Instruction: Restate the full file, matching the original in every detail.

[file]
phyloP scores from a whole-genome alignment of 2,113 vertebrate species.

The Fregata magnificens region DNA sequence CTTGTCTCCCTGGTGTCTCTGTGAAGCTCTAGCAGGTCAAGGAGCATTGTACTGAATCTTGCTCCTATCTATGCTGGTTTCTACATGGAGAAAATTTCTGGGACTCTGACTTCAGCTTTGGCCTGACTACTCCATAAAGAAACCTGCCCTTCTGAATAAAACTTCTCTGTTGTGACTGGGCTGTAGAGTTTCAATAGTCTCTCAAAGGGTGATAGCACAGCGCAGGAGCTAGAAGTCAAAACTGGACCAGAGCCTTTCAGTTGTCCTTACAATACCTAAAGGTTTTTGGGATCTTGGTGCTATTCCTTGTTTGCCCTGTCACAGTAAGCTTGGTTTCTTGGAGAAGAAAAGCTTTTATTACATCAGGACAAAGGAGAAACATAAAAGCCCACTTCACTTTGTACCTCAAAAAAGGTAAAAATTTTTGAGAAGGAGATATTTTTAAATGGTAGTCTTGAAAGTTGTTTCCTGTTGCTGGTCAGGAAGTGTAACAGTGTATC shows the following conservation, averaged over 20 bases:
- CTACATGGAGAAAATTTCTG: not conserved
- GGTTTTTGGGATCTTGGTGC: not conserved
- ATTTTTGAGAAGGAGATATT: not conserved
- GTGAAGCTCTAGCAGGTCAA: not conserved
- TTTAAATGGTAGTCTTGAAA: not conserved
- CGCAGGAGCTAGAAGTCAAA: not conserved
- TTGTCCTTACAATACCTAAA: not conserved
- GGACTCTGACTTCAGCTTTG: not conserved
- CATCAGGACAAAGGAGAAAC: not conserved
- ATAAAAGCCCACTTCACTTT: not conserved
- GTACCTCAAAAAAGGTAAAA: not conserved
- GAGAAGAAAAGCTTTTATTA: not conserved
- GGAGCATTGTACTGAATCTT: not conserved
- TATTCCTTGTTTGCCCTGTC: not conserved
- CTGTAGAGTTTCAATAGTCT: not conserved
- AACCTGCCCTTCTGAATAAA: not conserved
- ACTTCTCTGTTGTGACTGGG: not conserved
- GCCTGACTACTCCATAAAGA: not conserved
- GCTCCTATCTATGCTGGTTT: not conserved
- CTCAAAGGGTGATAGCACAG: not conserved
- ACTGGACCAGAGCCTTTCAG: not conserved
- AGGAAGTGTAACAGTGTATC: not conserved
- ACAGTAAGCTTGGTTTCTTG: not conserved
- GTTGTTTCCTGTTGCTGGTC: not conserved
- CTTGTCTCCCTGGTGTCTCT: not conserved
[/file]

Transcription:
phyloP scores from a whole-genome alignment of 2,113 vertebrate species.

The Fregata magnificens region DNA sequence CTTGTCTCCCTGGTGTCTCTGTGAAGCTCTAGCAGGTCAAGGAGCATTGTACTGAATCTTGCTCCTATCTATGCTGGTTTCTACATGGAGAAAATTTCTGGGACTCTGACTTCAGCTTTGGCCTGACTACTCCATAAAGAAACCTGCCCTTCTGAATAAAACTTCTCTGTTGTGACTGGGCTGTAGAGTTTCAATAGTCTCTCAAAGGGTGATAGCACAGCGCAGGAGCTAGAAGTCAAAACTGGACCAGAGCCTTTCAGTTGTCCTTACAATACCTAAAGGTTTTTGGGATCTTGGTGCTATTCCTTGTTTGCCCTGTCACAGTAAGCTTGGTTTCTTGGAGAAGAAAAGCTTTTATTACATCAGGACAAAGGAGAAACATAAAAGCCCACTTCACTTTGTACCTCAAAAAAGGTAAAAATTTTTGAGAAGGAGATATTTTTAAATGGTAGTCTTGAAAGTTGTTTCCTGTTGCTGGTCAGGAAGTGTAACAGTGTATC shows the following conservation, averaged over 20 bases:
- CTACATGGAGAAAATTTCTG: not conserved
- GGTTTTTGGGATCTTGGTGC: not conserved
- ATTTTTGAGAAGGAGATATT: not conserved
- GTGAAGCTCTAGCAGGTCAA: not conserved
- TTTAAATGGTAGTCTTGAAA: not conserved
- CGCAGGAGCTAGAAGTCAAA: not conserved
- TTGTCCTTACAATACCTAAA: not conserved
- GGACTCTGACTTCAGCTTTG: not conserved
- CATCAGGACAAAGGAGAAAC: not conserved
- ATAAAAGCCCACTTCACTTT: not conserved
- GTACCTCAAAAAAGGTAAAA: not conserved
- GAGAAGAAAAGCTTTTATTA: not conserved
- GGAGCATTGTACTGAATCTT: not conserved
- TATTCCTTGTTTGCCCTGTC: not conserved
- CTGTAGAGTTTCAATAGTCT: not conserved
- AACCTGCCCTTCTGAATAAA: not conserved
- ACTTCTCTGTTGTGACTGGG: not conserved
- GCCTGACTACTCCATAAAGA: not conserved
- GCTCCTATCTATGCTGGTTT: not conserved
- CTCAAAGGGTGATAGCACAG: not conserved
- ACTGGACCAGAGCCTTTCAG: not conserved
- AGGAAGTGTAACAGTGTATC: not conserved
- ACAGTAAGCTTGGTTTCTTG: not conserved
- GTTGTTTCCTGTTGCTGGTC: not conserved
- CTTGTCTCCCTGGTGTCTCT: not conserved